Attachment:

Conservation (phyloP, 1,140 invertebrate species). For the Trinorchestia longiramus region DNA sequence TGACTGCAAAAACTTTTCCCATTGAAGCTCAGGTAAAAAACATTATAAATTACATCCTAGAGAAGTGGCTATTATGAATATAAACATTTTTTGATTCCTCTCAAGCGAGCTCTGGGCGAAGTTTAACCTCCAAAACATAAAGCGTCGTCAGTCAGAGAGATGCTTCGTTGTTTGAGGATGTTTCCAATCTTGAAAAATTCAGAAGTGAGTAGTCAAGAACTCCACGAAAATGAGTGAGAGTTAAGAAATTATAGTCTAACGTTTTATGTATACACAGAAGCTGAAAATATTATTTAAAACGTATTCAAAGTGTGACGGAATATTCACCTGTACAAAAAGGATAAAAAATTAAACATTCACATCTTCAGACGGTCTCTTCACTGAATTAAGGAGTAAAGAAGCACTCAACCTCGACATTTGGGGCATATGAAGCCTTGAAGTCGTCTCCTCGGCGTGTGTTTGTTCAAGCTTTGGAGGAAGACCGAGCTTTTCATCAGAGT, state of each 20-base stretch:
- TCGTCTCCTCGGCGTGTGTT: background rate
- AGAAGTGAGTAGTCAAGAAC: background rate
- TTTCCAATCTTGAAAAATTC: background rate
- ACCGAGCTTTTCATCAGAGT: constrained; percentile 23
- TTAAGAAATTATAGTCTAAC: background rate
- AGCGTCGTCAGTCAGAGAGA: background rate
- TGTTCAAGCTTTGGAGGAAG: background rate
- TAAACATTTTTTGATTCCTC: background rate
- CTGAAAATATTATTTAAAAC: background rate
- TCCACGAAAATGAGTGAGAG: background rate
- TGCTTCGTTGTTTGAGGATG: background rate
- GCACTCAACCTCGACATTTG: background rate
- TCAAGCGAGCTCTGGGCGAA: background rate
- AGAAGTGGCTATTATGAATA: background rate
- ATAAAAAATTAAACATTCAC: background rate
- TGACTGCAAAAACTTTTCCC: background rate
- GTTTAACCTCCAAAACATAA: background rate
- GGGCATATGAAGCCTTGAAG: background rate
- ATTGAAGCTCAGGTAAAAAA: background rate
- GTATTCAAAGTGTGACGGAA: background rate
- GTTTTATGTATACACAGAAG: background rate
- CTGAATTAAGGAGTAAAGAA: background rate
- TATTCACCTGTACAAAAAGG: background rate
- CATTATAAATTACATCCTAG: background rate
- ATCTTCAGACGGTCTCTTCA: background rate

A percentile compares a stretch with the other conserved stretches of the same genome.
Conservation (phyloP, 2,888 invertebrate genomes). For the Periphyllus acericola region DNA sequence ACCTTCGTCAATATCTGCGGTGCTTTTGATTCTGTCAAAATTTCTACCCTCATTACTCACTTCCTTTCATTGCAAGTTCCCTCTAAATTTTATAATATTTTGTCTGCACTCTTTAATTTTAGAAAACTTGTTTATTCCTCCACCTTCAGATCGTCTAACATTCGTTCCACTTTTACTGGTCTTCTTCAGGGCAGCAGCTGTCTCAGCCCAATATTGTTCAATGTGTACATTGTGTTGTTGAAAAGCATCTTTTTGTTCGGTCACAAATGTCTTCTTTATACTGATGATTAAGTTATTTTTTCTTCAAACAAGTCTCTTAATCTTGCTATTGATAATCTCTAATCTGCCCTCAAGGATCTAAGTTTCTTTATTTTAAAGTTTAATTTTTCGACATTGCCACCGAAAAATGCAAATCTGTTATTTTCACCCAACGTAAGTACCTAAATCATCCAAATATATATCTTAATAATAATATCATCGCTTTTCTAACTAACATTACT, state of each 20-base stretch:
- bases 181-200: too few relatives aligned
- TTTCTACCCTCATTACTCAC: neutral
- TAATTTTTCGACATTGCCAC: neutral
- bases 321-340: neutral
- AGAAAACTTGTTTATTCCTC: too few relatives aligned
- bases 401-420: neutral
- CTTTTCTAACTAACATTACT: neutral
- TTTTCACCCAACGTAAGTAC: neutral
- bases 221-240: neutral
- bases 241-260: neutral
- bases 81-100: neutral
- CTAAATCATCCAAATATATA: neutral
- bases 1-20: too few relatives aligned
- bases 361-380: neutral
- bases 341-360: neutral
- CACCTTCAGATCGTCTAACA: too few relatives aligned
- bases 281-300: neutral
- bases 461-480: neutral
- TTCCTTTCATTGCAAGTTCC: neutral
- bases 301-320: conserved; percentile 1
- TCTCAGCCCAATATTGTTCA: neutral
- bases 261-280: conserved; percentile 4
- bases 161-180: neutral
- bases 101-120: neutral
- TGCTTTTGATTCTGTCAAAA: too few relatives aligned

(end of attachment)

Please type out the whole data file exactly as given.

Conservation (phyloP, 1,140 invertebrate species). For the Trinorchestia longiramus region DNA sequence TGACTGCAAAAACTTTTCCCATTGAAGCTCAGGTAAAAAACATTATAAATTACATCCTAGAGAAGTGGCTATTATGAATATAAACATTTTTTGATTCCTCTCAAGCGAGCTCTGGGCGAAGTTTAACCTCCAAAACATAAAGCGTCGTCAGTCAGAGAGATGCTTCGTTGTTTGAGGATGTTTCCAATCTTGAAAAATTCAGAAGTGAGTAGTCAAGAACTCCACGAAAATGAGTGAGAGTTAAGAAATTATAGTCTAACGTTTTATGTATACACAGAAGCTGAAAATATTATTTAAAACGTATTCAAAGTGTGACGGAATATTCACCTGTACAAAAAGGATAAAAAATTAAACATTCACATCTTCAGACGGTCTCTTCACTGAATTAAGGAGTAAAGAAGCACTCAACCTCGACATTTGGGGCATATGAAGCCTTGAAGTCGTCTCCTCGGCGTGTGTTTGTTCAAGCTTTGGAGGAAGACCGAGCTTTTCATCAGAGT, state of each 20-base stretch:
- TCGTCTCCTCGGCGTGTGTT: background rate
- AGAAGTGAGTAGTCAAGAAC: background rate
- TTTCCAATCTTGAAAAATTC: background rate
- ACCGAGCTTTTCATCAGAGT: constrained; percentile 23
- TTAAGAAATTATAGTCTAAC: background rate
- AGCGTCGTCAGTCAGAGAGA: background rate
- TGTTCAAGCTTTGGAGGAAG: background rate
- TAAACATTTTTTGATTCCTC: background rate
- CTGAAAATATTATTTAAAAC: background rate
- TCCACGAAAATGAGTGAGAG: background rate
- TGCTTCGTTGTTTGAGGATG: background rate
- GCACTCAACCTCGACATTTG: background rate
- TCAAGCGAGCTCTGGGCGAA: background rate
- AGAAGTGGCTATTATGAATA: background rate
- ATAAAAAATTAAACATTCAC: background rate
- TGACTGCAAAAACTTTTCCC: background rate
- GTTTAACCTCCAAAACATAA: background rate
- GGGCATATGAAGCCTTGAAG: background rate
- ATTGAAGCTCAGGTAAAAAA: background rate
- GTATTCAAAGTGTGACGGAA: background rate
- GTTTTATGTATACACAGAAG: background rate
- CTGAATTAAGGAGTAAAGAA: background rate
- TATTCACCTGTACAAAAAGG: background rate
- CATTATAAATTACATCCTAG: background rate
- ATCTTCAGACGGTCTCTTCA: background rate

A percentile compares a stretch with the other conserved stretches of the same genome.
Conservation (phyloP, 2,888 invertebrate genomes). For the Periphyllus acericola region DNA sequence ACCTTCGTCAATATCTGCGGTGCTTTTGATTCTGTCAAAATTTCTACCCTCATTACTCACTTCCTTTCATTGCAAGTTCCCTCTAAATTTTATAATATTTTGTCTGCACTCTTTAATTTTAGAAAACTTGTTTATTCCTCCACCTTCAGATCGTCTAACATTCGTTCCACTTTTACTGGTCTTCTTCAGGGCAGCAGCTGTCTCAGCCCAATATTGTTCAATGTGTACATTGTGTTGTTGAAAAGCATCTTTTTGTTCGGTCACAAATGTCTTCTTTATACTGATGATTAAGTTATTTTTTCTTCAAACAAGTCTCTTAATCTTGCTATTGATAATCTCTAATCTGCCCTCAAGGATCTAAGTTTCTTTATTTTAAAGTTTAATTTTTCGACATTGCCACCGAAAAATGCAAATCTGTTATTTTCACCCAACGTAAGTACCTAAATCATCCAAATATATATCTTAATAATAATATCATCGCTTTTCTAACTAACATTACT, state of each 20-base stretch:
- bases 181-200: too few relatives aligned
- TTTCTACCCTCATTACTCAC: neutral
- TAATTTTTCGACATTGCCAC: neutral
- bases 321-340: neutral
- AGAAAACTTGTTTATTCCTC: too few relatives aligned
- bases 401-420: neutral
- CTTTTCTAACTAACATTACT: neutral
- TTTTCACCCAACGTAAGTAC: neutral
- bases 221-240: neutral
- bases 241-260: neutral
- bases 81-100: neutral
- CTAAATCATCCAAATATATA: neutral
- bases 1-20: too few relatives aligned
- bases 361-380: neutral
- bases 341-360: neutral
- CACCTTCAGATCGTCTAACA: too few relatives aligned
- bases 281-300: neutral
- bases 461-480: neutral
- TTCCTTTCATTGCAAGTTCC: neutral
- bases 301-320: conserved; percentile 1
- TCTCAGCCCAATATTGTTCA: neutral
- bases 261-280: conserved; percentile 4
- bases 161-180: neutral
- bases 101-120: neutral
- TGCTTTTGATTCTGTCAAAA: too few relatives aligned